Enlightened Grads Sit in Dark over Finances

By Mike Condrey, Northwestern Mutual Financial Network

College students graduating in the new millennium are seen as a very connected, career-minded and confident group, according to a Harris Poll that examines attitudes of the Class of 2001. But, as enlightened as they are, it seems as if these graduates of the new millennium could use further education when it comes to personal finances.

The poll of college seniors shows that nearly half of this group feels “not very” or “not at all” knowledgeable about investing and financial matters. Only 8% of this group categorizes themselves as “very knowledgeable.” This first graduating class of America’s newest generation – the Millennium Generation, which comprises those born between 1979 and 2001 – also feels as though it lacks knowledge on the various financial tools, such as 401(k)s, stocks, mutual funds, IRAs and life insurance.

While the Millennium Generation does not appear particularly confident about where they stand financially, 94% of these seniors are still optimistic they will eventually be able to afford the kind of lifestyle in which they grew up. That optimism was prevalent throughout the study. Just imagine their potential for fulfilling those dreams if they felt comfortable with finances.

The reality of tuition and plastic money

Part of the reason college students feel uneasy about financial matters may be their growing debt resulting from the climbing cost of college and the lure of credit cards. The average annual tuition at a four-year private university soared to $16,332 in 2000, from $7,207 in 1980, according to the College Board. Between 1991 and 2000, the average student loan burden among households under 35 increased almost 142% to $15,700, as reported by USA Today, February 13, 2001.

The increasing presence of credit cards in daily student life also appears to be catching up with students. According to Nellie Mae, the nation’s largest student loan agency, the average undergraduate in 2000 owed $2,748 in credit card debt. In addition, they say the percentage of undergraduate college students with a credit card jumped from 67% in 1998 to 78% in 2000. Many students are bulking up their wallets with cards – in 2000, 32% had four or more cards.

Communication pays off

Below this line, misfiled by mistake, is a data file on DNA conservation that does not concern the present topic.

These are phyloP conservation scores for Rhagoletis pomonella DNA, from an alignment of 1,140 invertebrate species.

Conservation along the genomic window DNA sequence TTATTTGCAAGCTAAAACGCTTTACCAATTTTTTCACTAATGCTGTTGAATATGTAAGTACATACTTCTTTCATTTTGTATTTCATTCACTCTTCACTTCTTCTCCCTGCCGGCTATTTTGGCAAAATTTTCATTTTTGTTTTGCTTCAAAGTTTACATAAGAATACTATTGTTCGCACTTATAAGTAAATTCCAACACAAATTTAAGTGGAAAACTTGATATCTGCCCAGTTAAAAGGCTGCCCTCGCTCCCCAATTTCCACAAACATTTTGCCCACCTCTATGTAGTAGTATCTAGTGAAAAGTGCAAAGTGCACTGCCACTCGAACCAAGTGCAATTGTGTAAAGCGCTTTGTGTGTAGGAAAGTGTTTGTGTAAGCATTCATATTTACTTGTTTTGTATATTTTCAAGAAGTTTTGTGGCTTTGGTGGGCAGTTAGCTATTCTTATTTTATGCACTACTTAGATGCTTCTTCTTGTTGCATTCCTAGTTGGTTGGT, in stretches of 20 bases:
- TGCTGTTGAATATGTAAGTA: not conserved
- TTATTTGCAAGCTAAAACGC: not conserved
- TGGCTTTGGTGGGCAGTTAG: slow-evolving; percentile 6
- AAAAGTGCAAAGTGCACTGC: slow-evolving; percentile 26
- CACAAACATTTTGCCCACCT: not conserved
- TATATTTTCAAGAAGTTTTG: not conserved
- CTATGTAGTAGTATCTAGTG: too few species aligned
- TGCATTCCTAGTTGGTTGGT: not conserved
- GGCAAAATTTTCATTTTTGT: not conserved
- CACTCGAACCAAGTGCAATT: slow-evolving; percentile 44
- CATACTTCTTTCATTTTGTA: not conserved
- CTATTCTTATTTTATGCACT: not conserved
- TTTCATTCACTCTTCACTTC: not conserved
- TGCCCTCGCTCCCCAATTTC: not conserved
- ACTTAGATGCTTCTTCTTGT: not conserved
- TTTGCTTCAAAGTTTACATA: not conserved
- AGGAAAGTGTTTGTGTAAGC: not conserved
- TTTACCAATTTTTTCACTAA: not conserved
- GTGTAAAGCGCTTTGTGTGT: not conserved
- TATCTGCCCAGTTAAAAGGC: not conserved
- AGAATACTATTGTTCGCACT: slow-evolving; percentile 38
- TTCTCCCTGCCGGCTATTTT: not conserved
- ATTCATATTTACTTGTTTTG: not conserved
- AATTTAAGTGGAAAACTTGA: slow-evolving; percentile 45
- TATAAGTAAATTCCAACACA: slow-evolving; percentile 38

Lack of communication about finances with parents might also be feeding this anxiety and lack of knowledge about financial planning. Another Harris survey found that most adults, 72%, rarely or never talked about how the family money was spent, saved or invested. However, those who did talk with their parents while growing up are more likely to have saved at least 20% of their gross salary in 1999. Parents would be wise to find opportunities to shape and influence their children’s financial futures.

Young adults and parents can use many financial resources – Web sites, books, classes and videos – to expand their knowledge and dialogue about financial matters. A few helpful Web sites include www.themint.org and www.jumpstartcoalition.comwww.kobliner.com,www.financial-education-icfe.org , and www.youngmoney.com.

What graduates can do now

As they take the move to the next life chapter, here are a few tips from www.money.com that college graduates can use to begin preparing a good financial portfolio:

  • Pay off all credit-card debt and student loans as soon as possible. Interest compounding is a vicious wealth-killer.
  • Ideally your future employer offers a 401(k) plan. If so, sign up and contribute the maximum, or at least as much as your company matches.
  • If your employer doesn’t offer a 401(k), see if you qualify for a deductible IRA.
  • Put aside three months’ worth of rent and expenses in a money-market fund or short-term CD as an emergency fund.
  • Allocate your 401(k) or IRA toward growth. Don’t be too conservative at this early date or you’ll miss out on maximum returns.

It may seem like college graduates’ financial futures are far away, but it’s never too soon or too late to start taking control of personal finances. What they taught in school really is true: Knowledge is power.

Mike Condrey, CLU, CFP is the Managing Partner with The Northwestern Mutual Financial Network based in Raleigh, for The Northwestern Mutual Life Insurance Company, Milwaukee, Wisconsin To contact Mike Condrey, please call (919) 834-7772 or e-mail him at mike.condrey@nmfn.com.

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